Johnson also says that the preparedness of the European industry revealed its level of maturation as compared with US counterparts.

“The European renewable energy industry was further advanced, obviously companies like Scottish Power serving the UK did not have the kind of oil and gas reserves or even coal reserves that the US has,” she said. “So the Europeans in general had adopted renewable energy and created it through their manufacturing companies such as Vestas and Gamesa and some of the European companies had been far more aggressive in developing renewables before the US in part because they needed to.”

“Europe had been integrating wind and developing wind farms and manufacturing turbines and components for so many years before our industry really entered into the [market].”

Subsidiaries of a parent company publicly listed outside the US do not have to publish financial data such as revenues or tax credits, which the IRS holds as confidential as it would for any private individual or company. Tax credits claimed by European companies ultimately end up on the balance sheets of a company outside of the US.

Although it is clear how much companies have claimed via the 1603, it is impossible to tell how much has been claimed through the PTC, or whether more or less has been claimed through the grant program than is ordinarily claimed through tax credits.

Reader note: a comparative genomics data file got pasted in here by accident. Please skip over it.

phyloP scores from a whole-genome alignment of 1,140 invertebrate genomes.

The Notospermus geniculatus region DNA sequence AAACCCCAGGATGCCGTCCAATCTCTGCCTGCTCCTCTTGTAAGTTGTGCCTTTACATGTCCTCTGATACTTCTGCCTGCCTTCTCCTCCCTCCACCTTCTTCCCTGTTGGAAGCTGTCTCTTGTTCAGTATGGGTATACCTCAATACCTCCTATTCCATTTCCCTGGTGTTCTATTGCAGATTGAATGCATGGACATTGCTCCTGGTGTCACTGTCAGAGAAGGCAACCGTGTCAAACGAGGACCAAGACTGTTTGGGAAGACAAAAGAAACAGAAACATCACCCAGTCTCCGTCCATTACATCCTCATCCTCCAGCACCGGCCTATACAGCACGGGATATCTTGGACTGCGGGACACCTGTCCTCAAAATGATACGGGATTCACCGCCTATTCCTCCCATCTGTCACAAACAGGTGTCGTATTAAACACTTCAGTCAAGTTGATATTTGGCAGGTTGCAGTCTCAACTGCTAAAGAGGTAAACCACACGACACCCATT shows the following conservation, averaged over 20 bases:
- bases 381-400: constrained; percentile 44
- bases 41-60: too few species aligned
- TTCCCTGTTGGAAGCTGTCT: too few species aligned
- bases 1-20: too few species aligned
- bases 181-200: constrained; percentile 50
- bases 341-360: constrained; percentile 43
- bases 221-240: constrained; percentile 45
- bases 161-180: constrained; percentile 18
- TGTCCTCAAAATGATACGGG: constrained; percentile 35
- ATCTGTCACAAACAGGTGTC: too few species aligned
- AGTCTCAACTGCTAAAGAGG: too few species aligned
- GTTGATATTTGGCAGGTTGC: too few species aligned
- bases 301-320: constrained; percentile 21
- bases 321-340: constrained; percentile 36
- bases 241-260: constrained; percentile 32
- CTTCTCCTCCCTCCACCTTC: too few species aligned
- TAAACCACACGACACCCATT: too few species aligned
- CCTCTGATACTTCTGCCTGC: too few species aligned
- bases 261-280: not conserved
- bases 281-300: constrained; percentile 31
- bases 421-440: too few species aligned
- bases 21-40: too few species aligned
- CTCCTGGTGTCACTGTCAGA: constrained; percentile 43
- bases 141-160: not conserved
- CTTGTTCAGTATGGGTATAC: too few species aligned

The Local Is The Global

But Steve Sawyer, president of the Global Wind Energy Council, says that the location of company headquarters no longer matters in today’s global market.

“It’s a global business and really doesn’t matter what flag is attached to the corporate HQ. Toyota is now the largest automaker in the US, 30 years ago people were flipping out about that. I don’t think many people give it a second thought these days.”

EON’s Patrick Woodson says: “The idea with the entire stimulus package was to stimulate investment and what you saw was a number of foreign companies like ours who put very significant investments in the US as a result of those efforts to attract capital. That worked exactly as it was supposed to. We could put these projects in the UK, Poland or a number of countries, but instead we invested those dollars in the US.”

But the transparency of the 1603 grant program has made it an easy target for criticism, says Richard Caperton, a senior policy analyst with the energy opportunity team at the Center for American Progress.

“I don’t think there’s any evidence of scandal here,” Caperton said. “To the general public it’s impossible for us to know – that’s one thing that I like about the 1603 cash grant – is that the Treasury actually publishes a list of everybody who gets it. Unfortunately, that transparency makes it easier to attack the program.”